There’s an old line from a distant movie where a character comments on the fact that Vincent Van Gogh never sold a painting in his life. I think his brother Theo may have bought a couple, though, out of pity. 

The character in this film observes that Van Gogh’s art wasn’t so bad as to warrant no sales then, and it isn’t so great to warrant the multimillion-dollar price tags his paintings command now.

When it comes to art prices, the sky seems to be the limit. When it comes to art forgery, the potential for profit is likewise astronomical. 

Prince Charles, the heir apparent of the throne of Great Britain, just found that out the hard way. 

It appears that in one of his stately homes, there are Picassos, Monets, and Dalis that, when totaled, were valued at well over $100 million. The only problem is, they have been discovered to be fake, the handiwork of a renowned art forger. 

The details of the story read like the beginnings of a blockbuster novel that would be turned into a blockbuster movie, if there were some femme fatales and a couple of grisly murders to go along with the art forgery. In the end, only paint, no blood, was spilled.

The art forger was described as a former altar boy from New York. Why the article talking about the fooling of the prince had to mention the fact that the forger was a former altar boy is, I guess, some clumsy attempt to either establish his once innocent state or explain the natural progression from church acolyte to international criminal mastermind. 

I’ve known a few former altar boys who could have pulled that off. 

And the fake art that the prince showed off so proudly in his home was the result of dishonest work the forger had created years before. In the interim, he had been caught by authorities and apparently mended his ways. The faux Picassos, Monets, and Dalis were remnants of the forger’s less than pristine past.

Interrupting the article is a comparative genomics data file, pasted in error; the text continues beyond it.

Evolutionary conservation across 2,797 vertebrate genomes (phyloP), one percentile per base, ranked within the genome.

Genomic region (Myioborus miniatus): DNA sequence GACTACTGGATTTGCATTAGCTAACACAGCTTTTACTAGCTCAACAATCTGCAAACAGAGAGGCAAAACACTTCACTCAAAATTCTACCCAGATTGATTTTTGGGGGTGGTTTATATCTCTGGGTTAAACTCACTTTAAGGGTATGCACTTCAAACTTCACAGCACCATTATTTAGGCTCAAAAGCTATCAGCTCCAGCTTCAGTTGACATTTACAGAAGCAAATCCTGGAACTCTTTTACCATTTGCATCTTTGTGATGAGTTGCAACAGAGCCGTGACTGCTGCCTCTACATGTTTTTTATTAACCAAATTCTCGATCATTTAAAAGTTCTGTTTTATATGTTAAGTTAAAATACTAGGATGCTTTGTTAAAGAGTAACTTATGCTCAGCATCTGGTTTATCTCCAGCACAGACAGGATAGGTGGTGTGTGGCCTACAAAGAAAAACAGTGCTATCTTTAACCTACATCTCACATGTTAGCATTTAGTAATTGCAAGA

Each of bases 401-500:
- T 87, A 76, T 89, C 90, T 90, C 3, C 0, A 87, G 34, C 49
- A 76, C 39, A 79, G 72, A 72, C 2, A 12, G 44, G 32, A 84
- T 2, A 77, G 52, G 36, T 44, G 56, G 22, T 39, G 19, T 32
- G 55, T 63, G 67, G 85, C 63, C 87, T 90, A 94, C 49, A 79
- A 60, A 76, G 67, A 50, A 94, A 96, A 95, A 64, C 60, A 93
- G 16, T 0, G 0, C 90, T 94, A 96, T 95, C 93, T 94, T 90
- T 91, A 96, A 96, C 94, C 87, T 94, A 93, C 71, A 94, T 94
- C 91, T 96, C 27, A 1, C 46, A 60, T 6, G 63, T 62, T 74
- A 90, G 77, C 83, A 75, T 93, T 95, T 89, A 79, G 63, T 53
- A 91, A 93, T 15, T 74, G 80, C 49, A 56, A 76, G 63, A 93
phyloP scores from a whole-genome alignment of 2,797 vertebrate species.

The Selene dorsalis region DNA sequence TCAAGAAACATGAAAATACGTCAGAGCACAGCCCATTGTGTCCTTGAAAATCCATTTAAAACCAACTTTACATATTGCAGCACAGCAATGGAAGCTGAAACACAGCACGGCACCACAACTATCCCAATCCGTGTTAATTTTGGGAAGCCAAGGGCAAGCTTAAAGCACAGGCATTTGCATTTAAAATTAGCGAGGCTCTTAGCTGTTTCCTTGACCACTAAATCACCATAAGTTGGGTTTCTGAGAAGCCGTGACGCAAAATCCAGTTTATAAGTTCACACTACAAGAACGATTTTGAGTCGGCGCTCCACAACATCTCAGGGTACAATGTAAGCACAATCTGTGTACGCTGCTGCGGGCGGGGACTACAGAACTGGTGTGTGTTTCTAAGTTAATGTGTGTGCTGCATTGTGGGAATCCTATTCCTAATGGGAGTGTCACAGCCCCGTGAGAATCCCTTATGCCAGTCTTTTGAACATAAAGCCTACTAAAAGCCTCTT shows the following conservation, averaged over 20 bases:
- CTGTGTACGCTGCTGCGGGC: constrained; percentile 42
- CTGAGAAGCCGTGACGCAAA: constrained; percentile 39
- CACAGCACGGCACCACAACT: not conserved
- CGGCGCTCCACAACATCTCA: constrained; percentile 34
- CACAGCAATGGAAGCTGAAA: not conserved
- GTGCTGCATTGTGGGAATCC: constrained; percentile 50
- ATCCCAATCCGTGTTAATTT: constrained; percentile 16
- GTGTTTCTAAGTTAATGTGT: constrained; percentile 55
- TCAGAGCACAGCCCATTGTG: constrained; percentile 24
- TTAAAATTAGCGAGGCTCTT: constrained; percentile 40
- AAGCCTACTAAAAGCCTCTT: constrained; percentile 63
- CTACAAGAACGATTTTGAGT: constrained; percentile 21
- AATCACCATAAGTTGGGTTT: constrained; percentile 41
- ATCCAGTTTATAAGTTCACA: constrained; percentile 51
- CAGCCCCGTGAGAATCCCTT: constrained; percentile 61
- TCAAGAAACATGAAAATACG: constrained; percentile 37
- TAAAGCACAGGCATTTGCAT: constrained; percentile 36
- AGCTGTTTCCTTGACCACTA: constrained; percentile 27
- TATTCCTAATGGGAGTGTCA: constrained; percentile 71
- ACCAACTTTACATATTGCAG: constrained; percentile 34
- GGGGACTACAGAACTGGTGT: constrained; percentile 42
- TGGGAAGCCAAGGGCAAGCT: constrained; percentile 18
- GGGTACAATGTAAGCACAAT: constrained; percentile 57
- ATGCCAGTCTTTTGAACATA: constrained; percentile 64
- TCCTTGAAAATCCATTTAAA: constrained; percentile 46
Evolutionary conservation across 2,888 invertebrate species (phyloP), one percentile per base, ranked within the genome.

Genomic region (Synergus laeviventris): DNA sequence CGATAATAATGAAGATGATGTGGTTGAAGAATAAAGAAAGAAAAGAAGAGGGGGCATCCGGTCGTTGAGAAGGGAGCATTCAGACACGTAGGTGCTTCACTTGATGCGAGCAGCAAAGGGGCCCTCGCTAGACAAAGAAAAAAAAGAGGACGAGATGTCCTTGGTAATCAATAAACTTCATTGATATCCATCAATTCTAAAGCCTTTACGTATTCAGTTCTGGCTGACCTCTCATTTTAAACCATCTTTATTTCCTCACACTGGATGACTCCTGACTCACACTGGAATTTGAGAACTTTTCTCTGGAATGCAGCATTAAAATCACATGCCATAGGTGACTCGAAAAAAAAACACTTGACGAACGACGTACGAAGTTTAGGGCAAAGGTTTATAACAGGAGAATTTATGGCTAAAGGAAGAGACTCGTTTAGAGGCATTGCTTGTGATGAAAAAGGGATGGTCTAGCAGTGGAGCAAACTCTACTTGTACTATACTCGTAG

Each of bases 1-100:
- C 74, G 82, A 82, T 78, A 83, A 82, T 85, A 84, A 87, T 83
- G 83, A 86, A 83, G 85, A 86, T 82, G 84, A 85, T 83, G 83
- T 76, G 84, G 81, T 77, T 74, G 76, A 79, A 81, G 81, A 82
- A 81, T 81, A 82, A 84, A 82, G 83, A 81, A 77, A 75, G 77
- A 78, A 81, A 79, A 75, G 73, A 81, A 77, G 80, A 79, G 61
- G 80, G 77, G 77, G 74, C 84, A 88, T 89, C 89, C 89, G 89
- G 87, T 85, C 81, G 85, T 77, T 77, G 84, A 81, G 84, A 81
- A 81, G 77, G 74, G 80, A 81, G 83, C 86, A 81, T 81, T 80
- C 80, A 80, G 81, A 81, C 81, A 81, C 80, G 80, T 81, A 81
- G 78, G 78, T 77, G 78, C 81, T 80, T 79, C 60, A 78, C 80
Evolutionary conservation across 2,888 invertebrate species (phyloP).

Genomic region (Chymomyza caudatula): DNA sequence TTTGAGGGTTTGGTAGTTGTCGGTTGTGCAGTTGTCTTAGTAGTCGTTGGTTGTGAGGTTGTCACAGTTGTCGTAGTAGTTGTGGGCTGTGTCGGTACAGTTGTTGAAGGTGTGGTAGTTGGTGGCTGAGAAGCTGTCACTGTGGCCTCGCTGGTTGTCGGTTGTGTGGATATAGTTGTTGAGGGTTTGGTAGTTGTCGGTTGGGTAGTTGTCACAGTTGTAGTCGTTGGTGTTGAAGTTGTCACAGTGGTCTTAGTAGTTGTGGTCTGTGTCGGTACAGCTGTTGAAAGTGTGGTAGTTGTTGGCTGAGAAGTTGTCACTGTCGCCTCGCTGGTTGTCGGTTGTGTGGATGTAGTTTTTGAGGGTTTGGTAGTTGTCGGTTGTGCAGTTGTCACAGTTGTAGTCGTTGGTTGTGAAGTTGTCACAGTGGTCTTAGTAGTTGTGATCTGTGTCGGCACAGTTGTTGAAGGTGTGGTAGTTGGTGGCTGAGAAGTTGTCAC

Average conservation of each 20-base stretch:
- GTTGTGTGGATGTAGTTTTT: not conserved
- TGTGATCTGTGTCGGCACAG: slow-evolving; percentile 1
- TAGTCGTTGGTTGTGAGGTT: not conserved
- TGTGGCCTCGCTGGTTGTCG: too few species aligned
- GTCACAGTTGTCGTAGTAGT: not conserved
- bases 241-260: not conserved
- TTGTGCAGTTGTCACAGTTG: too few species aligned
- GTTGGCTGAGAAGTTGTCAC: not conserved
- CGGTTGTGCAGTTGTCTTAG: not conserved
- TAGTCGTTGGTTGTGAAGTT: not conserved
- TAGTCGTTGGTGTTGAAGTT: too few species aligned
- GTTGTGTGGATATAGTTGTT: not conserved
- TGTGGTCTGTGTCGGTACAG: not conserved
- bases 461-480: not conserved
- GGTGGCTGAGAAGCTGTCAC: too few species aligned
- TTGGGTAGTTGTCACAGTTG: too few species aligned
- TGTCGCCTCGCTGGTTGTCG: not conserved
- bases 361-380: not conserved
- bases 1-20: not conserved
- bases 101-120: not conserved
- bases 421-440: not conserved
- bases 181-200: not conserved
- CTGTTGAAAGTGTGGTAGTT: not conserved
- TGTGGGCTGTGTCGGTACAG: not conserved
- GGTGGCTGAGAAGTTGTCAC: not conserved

More than a hundred-million dollars worth of fraud is nothing to sneeze at, and the blow to the prince’s ego and to the reputation of those art critics who originally certified these works of art notwithstanding, this scandal points an accusatory finger at all mavens of high-end culture, and suggests when it comes to recognition and appreciation of real art, it truly is a matter of art over science. 

The forger, who is now a “former” forger and works as an art expert, explained how he used real science, in this case chemistry, in the form of coffee and a certain kind of varnish to age his forgeries hundreds of years in a matter of days. The patina this concoction gave the paintings had all the right shades and cracks that experts expect to see in older works of art.

This story made me think of a documentary from 2016 called “Sour Grapes.” In that film, we learn about a young man from a poor family in Indonesia who came to America for the “American dream” of wealth and fame. For a time, he had both, as he became a sought-after wine expert who told his wealthy clients that he could secure large supplies of extremely expensive wines for their private wine cellars. He produced bottles of said wine for tasting and all the experts agreed, these wines were the genuine article, and the money began to flow.

When the police finally broke into the young man’s Culver City apartment, they found dozens of empty wine bottles and hundreds of wine labels representing some of the most sought-after wines in the world. They also found the young man’s handwritten formulas of how to turn cheap table wine from the grocery store into thousands of dollars by use of household items like tea and charcoal.

We may (at least I do) get a chuckle out of watching people who are full of themselves getting taken down a peg or two, but it would be unwise for any of us to dwell there. Just a couple of weeks ago, we heard the parable of the Pharisee up front in the Temple for all to see, and hear, proclaiming his righteousness, while the lowly tax collector stayed in the back and made a simple sinner’s prayer.

In a lot of ways, these art and wine forgery stories resemble that. It’s all about what we truly value and what is real versus what is fake.